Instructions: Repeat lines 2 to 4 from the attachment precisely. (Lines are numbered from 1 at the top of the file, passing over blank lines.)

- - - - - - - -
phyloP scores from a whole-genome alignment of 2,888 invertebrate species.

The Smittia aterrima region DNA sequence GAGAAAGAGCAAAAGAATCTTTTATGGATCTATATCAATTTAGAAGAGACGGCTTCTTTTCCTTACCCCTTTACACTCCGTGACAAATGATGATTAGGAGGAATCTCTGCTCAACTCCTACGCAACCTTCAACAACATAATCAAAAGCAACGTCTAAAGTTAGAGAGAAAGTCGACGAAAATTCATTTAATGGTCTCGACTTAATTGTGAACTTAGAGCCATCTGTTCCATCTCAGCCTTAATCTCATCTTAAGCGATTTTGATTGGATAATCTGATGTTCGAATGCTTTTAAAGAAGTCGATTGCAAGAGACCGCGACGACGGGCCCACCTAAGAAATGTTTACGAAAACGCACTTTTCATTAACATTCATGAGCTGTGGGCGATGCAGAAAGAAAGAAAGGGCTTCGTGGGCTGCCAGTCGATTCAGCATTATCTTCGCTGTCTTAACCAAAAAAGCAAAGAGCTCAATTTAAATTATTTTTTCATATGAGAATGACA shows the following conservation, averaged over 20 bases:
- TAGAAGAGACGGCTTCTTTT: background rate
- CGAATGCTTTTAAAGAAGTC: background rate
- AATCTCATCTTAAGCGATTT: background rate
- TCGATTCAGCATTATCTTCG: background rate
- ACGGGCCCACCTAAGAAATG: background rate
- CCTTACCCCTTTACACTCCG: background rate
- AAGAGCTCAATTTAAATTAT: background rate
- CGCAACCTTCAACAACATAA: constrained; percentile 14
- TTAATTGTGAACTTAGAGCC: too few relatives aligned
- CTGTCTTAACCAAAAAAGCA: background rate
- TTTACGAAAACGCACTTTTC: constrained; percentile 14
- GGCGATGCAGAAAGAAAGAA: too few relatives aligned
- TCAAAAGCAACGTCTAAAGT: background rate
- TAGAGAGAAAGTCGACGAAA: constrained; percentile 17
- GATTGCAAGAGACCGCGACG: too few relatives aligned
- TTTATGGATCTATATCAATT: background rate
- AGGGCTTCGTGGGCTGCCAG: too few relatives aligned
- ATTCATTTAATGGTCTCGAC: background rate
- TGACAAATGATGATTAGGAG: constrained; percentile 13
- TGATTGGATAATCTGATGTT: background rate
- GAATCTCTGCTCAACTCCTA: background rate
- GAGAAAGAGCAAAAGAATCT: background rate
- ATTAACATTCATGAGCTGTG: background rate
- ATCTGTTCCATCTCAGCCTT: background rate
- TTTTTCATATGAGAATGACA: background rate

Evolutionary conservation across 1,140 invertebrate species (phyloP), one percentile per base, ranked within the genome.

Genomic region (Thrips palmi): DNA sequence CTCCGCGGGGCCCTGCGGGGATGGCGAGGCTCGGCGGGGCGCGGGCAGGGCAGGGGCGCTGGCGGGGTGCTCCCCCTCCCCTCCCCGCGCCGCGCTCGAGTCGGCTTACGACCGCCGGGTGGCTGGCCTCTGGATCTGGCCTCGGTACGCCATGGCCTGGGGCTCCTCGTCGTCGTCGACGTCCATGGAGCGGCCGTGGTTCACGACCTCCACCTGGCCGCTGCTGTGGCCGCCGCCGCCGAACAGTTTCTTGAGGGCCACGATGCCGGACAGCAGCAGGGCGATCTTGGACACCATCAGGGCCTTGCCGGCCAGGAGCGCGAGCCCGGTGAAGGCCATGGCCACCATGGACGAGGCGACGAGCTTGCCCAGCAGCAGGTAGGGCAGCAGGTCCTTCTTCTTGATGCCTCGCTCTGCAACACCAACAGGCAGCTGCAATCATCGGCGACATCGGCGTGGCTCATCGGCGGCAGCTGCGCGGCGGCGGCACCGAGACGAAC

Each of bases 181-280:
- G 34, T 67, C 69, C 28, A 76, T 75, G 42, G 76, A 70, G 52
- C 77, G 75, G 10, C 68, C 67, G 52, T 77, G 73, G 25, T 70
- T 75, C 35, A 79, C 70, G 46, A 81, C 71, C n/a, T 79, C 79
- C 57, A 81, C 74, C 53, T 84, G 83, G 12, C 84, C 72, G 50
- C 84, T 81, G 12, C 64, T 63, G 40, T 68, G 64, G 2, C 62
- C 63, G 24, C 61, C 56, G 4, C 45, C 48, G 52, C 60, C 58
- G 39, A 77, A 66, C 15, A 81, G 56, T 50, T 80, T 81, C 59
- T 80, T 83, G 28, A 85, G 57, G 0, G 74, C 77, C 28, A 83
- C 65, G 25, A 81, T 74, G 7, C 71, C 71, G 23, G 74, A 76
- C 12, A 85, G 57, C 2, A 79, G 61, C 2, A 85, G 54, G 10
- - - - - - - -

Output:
The Smittia aterrima region DNA sequence GAGAAAGAGCAAAAGAATCTTTTATGGATCTATATCAATTTAGAAGAGACGGCTTCTTTTCCTTACCCCTTTACACTCCGTGACAAATGATGATTAGGAGGAATCTCTGCTCAACTCCTACGCAACCTTCAACAACATAATCAAAAGCAACGTCTAAAGTTAGAGAGAAAGTCGACGAAAATTCATTTAATGGTCTCGACTTAATTGTGAACTTAGAGCCATCTGTTCCATCTCAGCCTTAATCTCATCTTAAGCGATTTTGATTGGATAATCTGATGTTCGAATGCTTTTAAAGAAGTCGATTGCAAGAGACCGCGACGACGGGCCCACCTAAGAAATGTTTACGAAAACGCACTTTTCATTAACATTCATGAGCTGTGGGCGATGCAGAAAGAAAGAAAGGGCTTCGTGGGCTGCCAGTCGATTCAGCATTATCTTCGCTGTCTTAACCAAAAAAGCAAAGAGCTCAATTTAAATTATTTTTTCATATGAGAATGACA shows the following conservation, averaged over 20 bases:
- TAGAAGAGACGGCTTCTTTT: background rate
- CGAATGCTTTTAAAGAAGTC: background rate